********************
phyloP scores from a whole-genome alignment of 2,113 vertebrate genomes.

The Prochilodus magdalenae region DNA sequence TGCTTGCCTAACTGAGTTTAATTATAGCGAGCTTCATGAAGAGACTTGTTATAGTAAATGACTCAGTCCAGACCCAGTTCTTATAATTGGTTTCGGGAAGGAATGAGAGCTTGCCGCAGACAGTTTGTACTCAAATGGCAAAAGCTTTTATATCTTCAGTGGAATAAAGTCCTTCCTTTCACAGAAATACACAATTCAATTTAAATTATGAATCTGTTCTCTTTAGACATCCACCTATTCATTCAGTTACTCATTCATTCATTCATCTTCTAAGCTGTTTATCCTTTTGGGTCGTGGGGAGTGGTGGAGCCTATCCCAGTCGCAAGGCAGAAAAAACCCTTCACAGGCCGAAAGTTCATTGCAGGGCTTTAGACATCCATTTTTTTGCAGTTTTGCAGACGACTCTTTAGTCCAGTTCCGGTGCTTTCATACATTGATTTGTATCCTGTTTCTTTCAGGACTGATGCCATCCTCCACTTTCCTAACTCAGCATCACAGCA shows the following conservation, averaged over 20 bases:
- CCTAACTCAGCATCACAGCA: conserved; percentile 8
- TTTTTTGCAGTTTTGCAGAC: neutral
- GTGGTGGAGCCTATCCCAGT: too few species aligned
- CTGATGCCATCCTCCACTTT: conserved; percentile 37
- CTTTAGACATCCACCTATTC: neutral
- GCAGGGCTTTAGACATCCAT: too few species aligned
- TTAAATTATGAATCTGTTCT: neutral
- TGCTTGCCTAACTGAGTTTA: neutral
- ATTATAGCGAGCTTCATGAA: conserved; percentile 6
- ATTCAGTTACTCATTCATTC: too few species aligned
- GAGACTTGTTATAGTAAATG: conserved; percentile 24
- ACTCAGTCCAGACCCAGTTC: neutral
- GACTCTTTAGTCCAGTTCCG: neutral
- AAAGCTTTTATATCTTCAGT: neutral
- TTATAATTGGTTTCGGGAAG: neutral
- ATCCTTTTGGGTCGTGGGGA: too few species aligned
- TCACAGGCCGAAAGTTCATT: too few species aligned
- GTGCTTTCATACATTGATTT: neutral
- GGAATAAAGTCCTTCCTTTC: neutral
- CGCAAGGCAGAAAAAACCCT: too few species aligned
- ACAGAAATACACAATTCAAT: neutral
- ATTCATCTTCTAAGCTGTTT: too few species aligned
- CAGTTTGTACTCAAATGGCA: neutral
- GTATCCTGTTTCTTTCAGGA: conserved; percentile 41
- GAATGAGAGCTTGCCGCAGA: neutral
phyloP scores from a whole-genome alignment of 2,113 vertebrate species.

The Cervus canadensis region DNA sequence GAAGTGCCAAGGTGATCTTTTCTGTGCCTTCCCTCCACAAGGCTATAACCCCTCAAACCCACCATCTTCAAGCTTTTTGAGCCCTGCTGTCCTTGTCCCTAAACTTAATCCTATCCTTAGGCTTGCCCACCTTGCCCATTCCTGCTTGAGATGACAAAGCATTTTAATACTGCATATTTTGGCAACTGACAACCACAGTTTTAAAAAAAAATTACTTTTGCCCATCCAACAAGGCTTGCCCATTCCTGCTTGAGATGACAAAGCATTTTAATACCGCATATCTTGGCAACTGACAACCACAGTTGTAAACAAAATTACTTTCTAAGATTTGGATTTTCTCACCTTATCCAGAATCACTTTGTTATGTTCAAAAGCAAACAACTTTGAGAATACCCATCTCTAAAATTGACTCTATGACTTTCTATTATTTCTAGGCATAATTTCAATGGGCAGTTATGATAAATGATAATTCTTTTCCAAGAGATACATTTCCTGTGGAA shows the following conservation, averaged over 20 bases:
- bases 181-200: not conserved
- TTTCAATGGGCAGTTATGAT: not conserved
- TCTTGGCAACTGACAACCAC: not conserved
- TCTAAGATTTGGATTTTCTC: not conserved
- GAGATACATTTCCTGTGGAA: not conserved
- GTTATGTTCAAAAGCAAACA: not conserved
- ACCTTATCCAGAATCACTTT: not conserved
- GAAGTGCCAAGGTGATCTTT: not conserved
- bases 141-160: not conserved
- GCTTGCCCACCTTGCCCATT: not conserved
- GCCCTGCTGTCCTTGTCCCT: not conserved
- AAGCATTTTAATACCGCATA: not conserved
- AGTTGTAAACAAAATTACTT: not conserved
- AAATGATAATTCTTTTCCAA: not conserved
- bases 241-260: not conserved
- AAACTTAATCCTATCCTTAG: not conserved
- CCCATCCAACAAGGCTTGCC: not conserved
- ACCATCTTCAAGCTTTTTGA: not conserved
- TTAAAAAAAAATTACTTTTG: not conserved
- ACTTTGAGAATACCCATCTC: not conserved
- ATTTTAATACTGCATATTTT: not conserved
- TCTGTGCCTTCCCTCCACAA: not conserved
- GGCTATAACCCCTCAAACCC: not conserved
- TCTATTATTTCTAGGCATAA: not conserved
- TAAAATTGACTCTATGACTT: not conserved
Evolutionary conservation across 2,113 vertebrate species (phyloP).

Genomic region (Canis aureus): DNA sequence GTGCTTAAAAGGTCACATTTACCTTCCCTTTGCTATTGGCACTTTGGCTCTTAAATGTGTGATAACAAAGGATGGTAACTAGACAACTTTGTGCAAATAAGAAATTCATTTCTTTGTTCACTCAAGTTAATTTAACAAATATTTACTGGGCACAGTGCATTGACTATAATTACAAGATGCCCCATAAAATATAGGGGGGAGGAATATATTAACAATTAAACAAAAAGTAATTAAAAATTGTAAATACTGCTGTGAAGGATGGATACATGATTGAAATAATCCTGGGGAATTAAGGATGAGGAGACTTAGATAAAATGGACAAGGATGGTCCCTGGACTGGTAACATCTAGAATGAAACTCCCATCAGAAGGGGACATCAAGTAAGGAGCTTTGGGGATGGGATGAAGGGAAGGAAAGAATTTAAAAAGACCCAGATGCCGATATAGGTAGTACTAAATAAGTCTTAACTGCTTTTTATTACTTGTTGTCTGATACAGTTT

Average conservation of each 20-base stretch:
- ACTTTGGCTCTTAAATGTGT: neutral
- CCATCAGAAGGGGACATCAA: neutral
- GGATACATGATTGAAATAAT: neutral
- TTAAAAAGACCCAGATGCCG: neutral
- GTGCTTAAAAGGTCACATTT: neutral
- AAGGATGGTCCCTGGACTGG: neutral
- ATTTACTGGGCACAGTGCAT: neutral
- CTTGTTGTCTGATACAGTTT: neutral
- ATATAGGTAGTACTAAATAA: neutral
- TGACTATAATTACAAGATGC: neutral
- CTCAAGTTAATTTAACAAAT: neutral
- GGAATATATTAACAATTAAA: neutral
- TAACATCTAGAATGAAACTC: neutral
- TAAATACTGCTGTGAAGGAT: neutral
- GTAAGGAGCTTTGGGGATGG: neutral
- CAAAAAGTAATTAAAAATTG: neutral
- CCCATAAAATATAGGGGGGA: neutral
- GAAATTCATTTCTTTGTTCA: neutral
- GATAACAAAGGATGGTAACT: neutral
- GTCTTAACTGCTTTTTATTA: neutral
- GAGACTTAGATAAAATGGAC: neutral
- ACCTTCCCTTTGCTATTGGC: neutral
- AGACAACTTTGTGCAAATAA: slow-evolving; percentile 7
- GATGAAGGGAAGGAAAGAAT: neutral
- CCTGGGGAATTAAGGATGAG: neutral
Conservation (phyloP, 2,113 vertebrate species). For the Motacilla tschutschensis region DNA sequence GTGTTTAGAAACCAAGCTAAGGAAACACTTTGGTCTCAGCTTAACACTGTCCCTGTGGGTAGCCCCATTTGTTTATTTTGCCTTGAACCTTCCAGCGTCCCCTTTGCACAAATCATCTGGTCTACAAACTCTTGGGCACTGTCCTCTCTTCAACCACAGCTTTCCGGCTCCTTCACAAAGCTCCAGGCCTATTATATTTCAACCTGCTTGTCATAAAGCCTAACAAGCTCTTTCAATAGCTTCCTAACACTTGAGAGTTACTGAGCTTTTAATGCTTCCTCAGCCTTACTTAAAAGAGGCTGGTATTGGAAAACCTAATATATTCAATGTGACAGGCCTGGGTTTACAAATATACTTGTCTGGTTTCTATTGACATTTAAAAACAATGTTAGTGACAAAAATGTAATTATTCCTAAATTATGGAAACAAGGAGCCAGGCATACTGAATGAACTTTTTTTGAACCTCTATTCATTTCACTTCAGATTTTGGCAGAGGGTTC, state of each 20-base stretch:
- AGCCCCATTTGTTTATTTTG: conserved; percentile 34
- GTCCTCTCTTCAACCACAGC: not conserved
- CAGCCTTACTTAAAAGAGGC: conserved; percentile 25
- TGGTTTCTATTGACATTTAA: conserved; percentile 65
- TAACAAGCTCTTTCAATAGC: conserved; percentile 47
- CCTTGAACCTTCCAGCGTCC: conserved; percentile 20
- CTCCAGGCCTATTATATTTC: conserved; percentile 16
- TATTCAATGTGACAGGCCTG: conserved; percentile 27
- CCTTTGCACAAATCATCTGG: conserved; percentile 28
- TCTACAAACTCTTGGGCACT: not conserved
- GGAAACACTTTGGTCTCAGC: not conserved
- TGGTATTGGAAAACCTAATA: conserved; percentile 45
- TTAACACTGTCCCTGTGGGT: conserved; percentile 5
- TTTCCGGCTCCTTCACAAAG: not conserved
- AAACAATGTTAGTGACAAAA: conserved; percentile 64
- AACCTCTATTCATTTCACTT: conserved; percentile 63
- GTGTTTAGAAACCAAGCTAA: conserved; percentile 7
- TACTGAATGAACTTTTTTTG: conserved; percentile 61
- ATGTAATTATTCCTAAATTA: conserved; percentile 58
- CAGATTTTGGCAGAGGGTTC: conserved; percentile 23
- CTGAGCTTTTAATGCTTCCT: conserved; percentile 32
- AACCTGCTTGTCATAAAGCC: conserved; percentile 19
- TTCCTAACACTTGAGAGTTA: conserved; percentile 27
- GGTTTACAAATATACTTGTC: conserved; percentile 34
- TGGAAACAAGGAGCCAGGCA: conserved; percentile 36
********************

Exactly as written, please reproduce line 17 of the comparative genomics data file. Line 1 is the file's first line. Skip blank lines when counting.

- TTATAATTGGTTTCGGGAAG: neutral